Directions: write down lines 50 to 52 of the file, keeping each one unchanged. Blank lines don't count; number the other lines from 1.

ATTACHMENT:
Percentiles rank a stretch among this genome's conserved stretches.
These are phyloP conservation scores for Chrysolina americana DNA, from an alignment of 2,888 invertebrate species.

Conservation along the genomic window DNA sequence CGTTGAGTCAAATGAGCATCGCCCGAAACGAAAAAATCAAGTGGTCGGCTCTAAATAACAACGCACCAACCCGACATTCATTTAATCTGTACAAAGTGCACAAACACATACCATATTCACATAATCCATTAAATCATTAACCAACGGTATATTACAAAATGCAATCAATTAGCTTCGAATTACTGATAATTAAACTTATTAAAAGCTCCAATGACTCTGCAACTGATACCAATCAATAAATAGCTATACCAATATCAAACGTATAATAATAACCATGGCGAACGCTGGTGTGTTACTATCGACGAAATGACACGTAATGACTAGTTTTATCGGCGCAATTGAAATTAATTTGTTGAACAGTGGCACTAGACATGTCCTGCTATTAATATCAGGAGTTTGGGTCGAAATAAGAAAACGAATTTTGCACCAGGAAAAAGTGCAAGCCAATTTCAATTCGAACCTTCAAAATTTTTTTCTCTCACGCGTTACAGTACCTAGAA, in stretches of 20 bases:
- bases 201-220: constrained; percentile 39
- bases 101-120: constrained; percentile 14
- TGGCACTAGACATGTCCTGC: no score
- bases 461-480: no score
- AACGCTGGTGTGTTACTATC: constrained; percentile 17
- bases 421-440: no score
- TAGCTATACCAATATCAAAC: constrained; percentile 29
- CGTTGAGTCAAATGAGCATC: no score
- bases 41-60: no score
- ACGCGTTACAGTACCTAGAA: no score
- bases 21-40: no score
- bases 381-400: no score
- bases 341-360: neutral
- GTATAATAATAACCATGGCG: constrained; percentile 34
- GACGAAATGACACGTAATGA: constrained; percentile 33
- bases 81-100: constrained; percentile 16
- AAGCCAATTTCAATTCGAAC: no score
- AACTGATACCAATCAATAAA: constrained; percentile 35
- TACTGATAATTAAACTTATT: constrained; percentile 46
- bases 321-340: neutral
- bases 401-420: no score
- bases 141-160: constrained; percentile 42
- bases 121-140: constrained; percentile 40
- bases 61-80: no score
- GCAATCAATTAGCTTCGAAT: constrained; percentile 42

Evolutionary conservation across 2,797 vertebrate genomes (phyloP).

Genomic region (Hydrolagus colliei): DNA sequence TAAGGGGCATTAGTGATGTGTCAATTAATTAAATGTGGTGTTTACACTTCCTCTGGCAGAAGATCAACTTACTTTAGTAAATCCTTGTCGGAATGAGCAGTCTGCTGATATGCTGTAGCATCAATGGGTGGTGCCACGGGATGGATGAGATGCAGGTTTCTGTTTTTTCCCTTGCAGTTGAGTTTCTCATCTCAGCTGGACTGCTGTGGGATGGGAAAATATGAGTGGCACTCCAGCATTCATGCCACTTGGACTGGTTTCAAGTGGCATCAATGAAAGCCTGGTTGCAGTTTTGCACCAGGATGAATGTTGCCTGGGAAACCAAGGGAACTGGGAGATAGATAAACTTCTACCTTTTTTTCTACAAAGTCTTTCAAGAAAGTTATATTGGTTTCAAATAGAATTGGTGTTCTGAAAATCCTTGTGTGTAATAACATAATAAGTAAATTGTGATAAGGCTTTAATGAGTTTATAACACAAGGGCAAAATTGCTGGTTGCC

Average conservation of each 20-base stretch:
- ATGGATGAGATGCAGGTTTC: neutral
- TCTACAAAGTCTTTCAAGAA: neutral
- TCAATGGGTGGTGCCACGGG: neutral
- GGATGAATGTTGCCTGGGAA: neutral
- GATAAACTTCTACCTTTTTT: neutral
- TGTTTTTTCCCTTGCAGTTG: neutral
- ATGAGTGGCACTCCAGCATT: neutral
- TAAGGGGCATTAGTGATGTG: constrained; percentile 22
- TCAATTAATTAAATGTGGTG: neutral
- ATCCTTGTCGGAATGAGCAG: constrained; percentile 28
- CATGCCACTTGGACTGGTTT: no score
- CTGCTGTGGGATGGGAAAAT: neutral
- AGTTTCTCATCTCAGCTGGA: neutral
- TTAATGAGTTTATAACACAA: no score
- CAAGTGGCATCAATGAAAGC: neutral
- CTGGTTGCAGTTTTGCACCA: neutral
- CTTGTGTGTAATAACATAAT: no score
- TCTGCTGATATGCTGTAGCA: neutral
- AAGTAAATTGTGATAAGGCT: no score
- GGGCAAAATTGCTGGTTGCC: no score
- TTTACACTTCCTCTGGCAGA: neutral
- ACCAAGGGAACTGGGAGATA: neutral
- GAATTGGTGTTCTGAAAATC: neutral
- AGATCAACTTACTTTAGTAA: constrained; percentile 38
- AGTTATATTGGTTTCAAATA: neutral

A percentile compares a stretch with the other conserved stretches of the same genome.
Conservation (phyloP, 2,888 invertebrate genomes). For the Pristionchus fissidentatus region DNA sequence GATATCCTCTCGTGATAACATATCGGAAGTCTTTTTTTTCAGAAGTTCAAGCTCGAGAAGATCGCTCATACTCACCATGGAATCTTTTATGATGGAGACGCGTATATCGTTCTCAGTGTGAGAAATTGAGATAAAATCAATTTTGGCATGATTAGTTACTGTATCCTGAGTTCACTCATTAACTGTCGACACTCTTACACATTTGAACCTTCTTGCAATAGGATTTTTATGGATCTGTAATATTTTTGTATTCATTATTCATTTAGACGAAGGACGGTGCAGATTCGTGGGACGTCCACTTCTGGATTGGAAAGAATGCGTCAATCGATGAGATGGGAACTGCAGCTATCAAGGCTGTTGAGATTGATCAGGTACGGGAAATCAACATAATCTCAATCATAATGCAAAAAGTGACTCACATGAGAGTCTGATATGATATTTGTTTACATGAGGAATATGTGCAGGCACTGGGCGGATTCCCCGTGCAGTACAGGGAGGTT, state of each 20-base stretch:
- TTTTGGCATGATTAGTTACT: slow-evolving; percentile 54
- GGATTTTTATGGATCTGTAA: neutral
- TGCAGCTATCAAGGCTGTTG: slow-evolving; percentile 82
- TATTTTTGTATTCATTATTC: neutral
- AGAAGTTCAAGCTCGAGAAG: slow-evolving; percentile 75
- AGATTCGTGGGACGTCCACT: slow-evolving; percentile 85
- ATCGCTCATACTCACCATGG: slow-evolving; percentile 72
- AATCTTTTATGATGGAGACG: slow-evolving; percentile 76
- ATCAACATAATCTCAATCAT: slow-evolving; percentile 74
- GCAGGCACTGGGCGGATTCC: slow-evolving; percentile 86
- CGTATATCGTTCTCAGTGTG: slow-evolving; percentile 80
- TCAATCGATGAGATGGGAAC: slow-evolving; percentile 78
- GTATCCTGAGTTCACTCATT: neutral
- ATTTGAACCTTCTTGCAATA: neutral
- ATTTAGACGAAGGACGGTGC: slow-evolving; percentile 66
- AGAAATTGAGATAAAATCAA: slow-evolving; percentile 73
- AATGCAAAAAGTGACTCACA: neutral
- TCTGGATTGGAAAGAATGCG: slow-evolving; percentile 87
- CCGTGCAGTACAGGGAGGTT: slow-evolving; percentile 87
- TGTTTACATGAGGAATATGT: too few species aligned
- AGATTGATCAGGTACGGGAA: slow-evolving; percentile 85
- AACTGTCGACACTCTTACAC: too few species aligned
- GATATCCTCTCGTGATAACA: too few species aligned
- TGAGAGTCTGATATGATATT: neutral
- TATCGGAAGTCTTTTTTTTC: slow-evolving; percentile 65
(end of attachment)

- AAGTAAATTGTGATAAGGCT: no score
- GGGCAAAATTGCTGGTTGCC: no score
- TTTACACTTCCTCTGGCAGA: neutral